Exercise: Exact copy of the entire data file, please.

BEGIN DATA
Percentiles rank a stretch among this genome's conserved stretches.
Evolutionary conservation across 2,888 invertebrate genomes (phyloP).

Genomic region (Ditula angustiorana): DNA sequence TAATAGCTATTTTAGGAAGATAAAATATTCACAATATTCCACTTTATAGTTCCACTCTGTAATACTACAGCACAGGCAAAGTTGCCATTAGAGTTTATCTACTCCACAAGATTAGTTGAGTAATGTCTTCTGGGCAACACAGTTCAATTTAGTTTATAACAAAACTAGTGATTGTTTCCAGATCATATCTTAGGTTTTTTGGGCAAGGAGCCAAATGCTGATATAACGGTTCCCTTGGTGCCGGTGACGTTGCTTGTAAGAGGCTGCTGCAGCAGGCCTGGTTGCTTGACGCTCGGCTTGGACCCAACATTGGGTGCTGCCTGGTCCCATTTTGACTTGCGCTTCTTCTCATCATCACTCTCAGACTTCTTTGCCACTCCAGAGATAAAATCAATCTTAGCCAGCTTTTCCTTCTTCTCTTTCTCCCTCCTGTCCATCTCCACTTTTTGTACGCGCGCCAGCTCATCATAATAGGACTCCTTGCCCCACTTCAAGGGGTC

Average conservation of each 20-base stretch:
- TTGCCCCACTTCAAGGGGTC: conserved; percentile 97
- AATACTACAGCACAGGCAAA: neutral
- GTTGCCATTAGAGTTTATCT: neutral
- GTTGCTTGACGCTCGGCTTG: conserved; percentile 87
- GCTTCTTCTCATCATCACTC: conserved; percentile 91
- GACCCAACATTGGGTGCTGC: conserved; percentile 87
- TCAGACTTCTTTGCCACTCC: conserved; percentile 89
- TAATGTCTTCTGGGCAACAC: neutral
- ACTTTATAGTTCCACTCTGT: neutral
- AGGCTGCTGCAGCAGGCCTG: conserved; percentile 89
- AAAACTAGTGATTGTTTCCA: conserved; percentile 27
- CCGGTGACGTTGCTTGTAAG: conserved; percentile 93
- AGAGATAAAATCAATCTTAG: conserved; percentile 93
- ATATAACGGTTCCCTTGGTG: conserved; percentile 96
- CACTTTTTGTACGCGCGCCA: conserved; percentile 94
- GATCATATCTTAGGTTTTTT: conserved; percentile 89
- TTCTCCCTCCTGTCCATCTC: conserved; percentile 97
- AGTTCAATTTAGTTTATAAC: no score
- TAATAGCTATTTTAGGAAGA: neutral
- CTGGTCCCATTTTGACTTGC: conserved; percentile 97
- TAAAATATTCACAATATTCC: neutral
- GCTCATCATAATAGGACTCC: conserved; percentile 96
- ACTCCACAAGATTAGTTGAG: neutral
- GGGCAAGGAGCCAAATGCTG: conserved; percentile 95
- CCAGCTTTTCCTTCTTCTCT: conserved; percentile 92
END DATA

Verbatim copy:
Percentiles rank a stretch among this genome's conserved stretches.
Evolutionary conservation across 2,888 invertebrate genomes (phyloP).

Genomic region (Ditula angustiorana): DNA sequence TAATAGCTATTTTAGGAAGATAAAATATTCACAATATTCCACTTTATAGTTCCACTCTGTAATACTACAGCACAGGCAAAGTTGCCATTAGAGTTTATCTACTCCACAAGATTAGTTGAGTAATGTCTTCTGGGCAACACAGTTCAATTTAGTTTATAACAAAACTAGTGATTGTTTCCAGATCATATCTTAGGTTTTTTGGGCAAGGAGCCAAATGCTGATATAACGGTTCCCTTGGTGCCGGTGACGTTGCTTGTAAGAGGCTGCTGCAGCAGGCCTGGTTGCTTGACGCTCGGCTTGGACCCAACATTGGGTGCTGCCTGGTCCCATTTTGACTTGCGCTTCTTCTCATCATCACTCTCAGACTTCTTTGCCACTCCAGAGATAAAATCAATCTTAGCCAGCTTTTCCTTCTTCTCTTTCTCCCTCCTGTCCATCTCCACTTTTTGTACGCGCGCCAGCTCATCATAATAGGACTCCTTGCCCCACTTCAAGGGGTC

Average conservation of each 20-base stretch:
- TTGCCCCACTTCAAGGGGTC: conserved; percentile 97
- AATACTACAGCACAGGCAAA: neutral
- GTTGCCATTAGAGTTTATCT: neutral
- GTTGCTTGACGCTCGGCTTG: conserved; percentile 87
- GCTTCTTCTCATCATCACTC: conserved; percentile 91
- GACCCAACATTGGGTGCTGC: conserved; percentile 87
- TCAGACTTCTTTGCCACTCC: conserved; percentile 89
- TAATGTCTTCTGGGCAACAC: neutral
- ACTTTATAGTTCCACTCTGT: neutral
- AGGCTGCTGCAGCAGGCCTG: conserved; percentile 89
- AAAACTAGTGATTGTTTCCA: conserved; percentile 27
- CCGGTGACGTTGCTTGTAAG: conserved; percentile 93
- AGAGATAAAATCAATCTTAG: conserved; percentile 93
- ATATAACGGTTCCCTTGGTG: conserved; percentile 96
- CACTTTTTGTACGCGCGCCA: conserved; percentile 94
- GATCATATCTTAGGTTTTTT: conserved; percentile 89
- TTCTCCCTCCTGTCCATCTC: conserved; percentile 97
- AGTTCAATTTAGTTTATAAC: no score
- TAATAGCTATTTTAGGAAGA: neutral
- CTGGTCCCATTTTGACTTGC: conserved; percentile 97
- TAAAATATTCACAATATTCC: neutral
- GCTCATCATAATAGGACTCC: conserved; percentile 96
- ACTCCACAAGATTAGTTGAG: neutral
- GGGCAAGGAGCCAAATGCTG: conserved; percentile 95
- CCAGCTTTTCCTTCTTCTCT: conserved; percentile 92